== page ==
She was plucked from near-obscurity in the oil industry to become Vice Mayor of Beijing in 1988. Her job was the municipal economy, which (if we believe the numbers) had grown an average of 12% for five years, and in 1988 was accelerating.

    One of her means of attacking inflation (over 20% in late 1988) was to slash student subsidies. That was one of the triggers of the Tiananmen Square protests and massacre six months later (but, by no means the only one).

    * * *

    What jumped out at me in the McGregor articles was:

    * ” Mr Paulson did discuss the issue of China’s currency valuation directly with Mr Hu [Jintao] . . .”

    * ” The Chinese account of the meeting made no mention of the currency . . .”

    * “At the very least, the US statement [about Wu Yi having ‘full decision-making authority across all aspects of the Chinese economy’], which was not replicated in the local Chinese media, may give some clues to shifting responsibilities at the top of the Politburo.”

    It reminds me of “The two sides recognize that there is one China and that Taiwan is part of China” [PRC version] and “Chinese on both sides of the Taiwan Strait believe there is one China and that Taiwan is a part of China.” [US version].

    * * *

    And, “In doing so, she [Wu Yi] impressed not just her own side, but US President George W. Bush as well, . . .”

    I’m guessing it doesn’t take much to impress Dubious.

  • Posted by Gheorghius

    Dilemma non existent, quiz, unless you’re yourself a mercantilist…

    The dollar reserves: China’s Gov. will take a loss but (slightly reduced in value) can spend them anyway anyhow anywhere no problem you know… think…: “no problem if you have the green, problem if you don’t have the green…”.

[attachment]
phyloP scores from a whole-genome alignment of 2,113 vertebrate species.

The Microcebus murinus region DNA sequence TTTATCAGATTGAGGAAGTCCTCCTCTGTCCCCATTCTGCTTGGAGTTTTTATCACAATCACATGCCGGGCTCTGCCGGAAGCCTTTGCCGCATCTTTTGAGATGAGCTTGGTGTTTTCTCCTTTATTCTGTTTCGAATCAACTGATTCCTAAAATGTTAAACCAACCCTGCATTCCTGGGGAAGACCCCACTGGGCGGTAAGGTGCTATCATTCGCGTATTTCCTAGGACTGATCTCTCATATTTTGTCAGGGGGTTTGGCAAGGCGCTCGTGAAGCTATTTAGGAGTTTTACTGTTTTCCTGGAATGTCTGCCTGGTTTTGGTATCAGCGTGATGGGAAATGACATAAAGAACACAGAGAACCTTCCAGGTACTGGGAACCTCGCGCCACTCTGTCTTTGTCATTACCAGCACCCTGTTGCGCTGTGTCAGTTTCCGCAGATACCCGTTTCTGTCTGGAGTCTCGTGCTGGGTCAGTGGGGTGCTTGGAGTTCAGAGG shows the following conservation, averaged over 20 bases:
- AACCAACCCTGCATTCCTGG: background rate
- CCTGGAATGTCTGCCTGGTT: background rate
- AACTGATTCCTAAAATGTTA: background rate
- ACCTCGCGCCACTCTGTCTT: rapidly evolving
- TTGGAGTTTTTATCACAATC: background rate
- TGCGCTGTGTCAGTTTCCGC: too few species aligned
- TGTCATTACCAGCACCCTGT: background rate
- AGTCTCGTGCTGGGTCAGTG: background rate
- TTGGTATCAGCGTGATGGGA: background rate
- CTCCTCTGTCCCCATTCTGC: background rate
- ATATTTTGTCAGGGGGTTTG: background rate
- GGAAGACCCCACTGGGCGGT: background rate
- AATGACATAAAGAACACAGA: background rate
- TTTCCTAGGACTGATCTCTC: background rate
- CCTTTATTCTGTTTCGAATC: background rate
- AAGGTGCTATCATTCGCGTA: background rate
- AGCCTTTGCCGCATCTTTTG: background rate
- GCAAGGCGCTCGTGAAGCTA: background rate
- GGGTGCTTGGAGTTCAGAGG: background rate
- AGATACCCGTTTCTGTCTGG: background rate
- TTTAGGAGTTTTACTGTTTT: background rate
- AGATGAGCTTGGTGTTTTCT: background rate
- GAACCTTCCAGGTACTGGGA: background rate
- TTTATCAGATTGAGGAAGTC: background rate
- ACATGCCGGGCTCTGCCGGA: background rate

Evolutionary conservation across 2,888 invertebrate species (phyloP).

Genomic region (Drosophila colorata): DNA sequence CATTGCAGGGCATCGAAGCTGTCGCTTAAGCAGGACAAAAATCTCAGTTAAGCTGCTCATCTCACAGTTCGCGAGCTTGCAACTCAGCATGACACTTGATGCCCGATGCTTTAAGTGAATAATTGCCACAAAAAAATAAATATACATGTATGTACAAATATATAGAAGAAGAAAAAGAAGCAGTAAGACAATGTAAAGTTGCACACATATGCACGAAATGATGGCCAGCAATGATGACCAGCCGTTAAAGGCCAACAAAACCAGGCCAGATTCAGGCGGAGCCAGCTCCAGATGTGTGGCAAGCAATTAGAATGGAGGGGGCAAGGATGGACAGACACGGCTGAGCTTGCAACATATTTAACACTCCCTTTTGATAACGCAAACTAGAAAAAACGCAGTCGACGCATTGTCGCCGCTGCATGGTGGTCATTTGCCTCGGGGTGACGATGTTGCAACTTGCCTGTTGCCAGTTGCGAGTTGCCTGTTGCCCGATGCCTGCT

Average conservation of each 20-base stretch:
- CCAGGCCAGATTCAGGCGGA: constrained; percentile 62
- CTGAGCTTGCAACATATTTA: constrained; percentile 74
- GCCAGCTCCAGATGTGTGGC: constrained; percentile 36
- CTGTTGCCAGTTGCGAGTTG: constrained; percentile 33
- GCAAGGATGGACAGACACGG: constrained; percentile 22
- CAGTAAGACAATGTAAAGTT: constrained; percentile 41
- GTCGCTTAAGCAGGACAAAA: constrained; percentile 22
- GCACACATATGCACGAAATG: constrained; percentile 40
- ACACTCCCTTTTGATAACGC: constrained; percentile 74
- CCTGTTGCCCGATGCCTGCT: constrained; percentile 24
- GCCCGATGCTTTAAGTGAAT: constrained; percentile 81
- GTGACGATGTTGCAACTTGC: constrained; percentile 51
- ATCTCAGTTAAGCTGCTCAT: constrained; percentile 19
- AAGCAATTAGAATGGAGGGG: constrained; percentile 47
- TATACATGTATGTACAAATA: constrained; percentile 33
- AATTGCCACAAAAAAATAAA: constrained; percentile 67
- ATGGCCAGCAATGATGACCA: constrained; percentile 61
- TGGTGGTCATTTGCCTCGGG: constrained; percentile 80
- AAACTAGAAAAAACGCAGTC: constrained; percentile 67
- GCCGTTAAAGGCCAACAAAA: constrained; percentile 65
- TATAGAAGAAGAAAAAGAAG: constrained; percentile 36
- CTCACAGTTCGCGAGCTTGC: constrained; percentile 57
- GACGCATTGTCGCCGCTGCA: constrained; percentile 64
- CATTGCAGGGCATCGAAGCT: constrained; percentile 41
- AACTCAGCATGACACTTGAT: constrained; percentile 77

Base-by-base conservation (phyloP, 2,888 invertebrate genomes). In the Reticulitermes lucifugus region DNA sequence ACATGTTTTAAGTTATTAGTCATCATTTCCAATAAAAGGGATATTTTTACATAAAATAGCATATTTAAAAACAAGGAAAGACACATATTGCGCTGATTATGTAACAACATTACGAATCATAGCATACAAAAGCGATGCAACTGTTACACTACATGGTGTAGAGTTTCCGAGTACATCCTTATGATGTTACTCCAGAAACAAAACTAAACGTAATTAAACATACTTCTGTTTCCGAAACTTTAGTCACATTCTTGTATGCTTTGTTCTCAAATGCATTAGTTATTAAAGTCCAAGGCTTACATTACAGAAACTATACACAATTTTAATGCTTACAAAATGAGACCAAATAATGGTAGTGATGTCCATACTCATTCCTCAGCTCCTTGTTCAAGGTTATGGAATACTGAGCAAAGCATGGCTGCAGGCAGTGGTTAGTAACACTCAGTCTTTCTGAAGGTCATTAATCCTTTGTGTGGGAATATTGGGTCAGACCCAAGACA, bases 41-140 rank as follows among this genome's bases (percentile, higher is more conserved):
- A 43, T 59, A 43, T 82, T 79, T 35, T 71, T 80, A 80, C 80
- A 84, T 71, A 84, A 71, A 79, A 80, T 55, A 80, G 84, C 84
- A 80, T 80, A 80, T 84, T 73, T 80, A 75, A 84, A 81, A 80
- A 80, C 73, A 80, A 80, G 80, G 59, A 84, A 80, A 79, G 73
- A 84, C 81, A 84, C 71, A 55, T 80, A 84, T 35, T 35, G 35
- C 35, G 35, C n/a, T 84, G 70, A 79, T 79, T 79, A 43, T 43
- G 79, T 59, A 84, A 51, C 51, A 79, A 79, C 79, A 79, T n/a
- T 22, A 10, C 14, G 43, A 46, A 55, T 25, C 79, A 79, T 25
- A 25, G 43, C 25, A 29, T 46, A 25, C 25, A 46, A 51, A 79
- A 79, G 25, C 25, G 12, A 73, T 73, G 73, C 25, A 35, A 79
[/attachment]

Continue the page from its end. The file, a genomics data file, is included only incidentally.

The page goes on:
In exchange they got from exports … not so much demand-led growth (as a mercantilist would believe and you and Brad seem to believe), but technology transfer and other positive externalities (typical of industrialisation). And these know-how gains, Brad, they’re not going to lose them. So China’s is a worthy development strategy (ok, I would have re-valued 8% 18 months ago); and Brad’s argument makes perfect sense… unless you’re a mercantilist!

    And remember: dY = dC + dY + d(X-M),
    NOT: dy = C + I +d(X-M)

    A re-evaluation of the Renmimbi will reduce X-M but boost domestic C and I. Don’t worry, be happy.


  • Posted by Gheorghius

    Oh yes, one more. When you discuss the forthcoming “capital losses” on Chinese dollar-Euro-UkPound-etc. reserves, don’t forget to count the interest earned for years on these reserves…

    Would the reserves have been employed more efficiently (i.e. yielded more income) elsewhere? Investing in Wall Street, the Delhi Stock Exchange, in Chinese infrastructure or health? Maybe. (Maybe not: there are absorbtion constraints in China). But it is typical of fixed income assets to yield low returns in exchange for low risk… which adapted to the Chinese situation, means that many macro, financial, and development risks have been contained or “assured” with their reserve-ballooning strategy. Given the rapid growth of income they had, it does seem to be a balanced, prudent approach.

  • Posted by HK

    Brad–I think China has already been locked in excessive dollar holding; if it started a 7-8% annual reminbi appreciation in 2003, it would have largely eliminated currency undervaluation by now, and it would have only about $400 billion (instead of $1 trillion)reserves. But now, the fear of criticism on huge potential foreign exchange loss (probably in the order of 10% of GDP) prohibits anyone (including PBoC governor Zhou) from strongly arguing for currency appreciation. The end result is further delay of adjustment and reserves accumulation ($2 trillion by 2010). Nothing but a catastrophe would stop this process.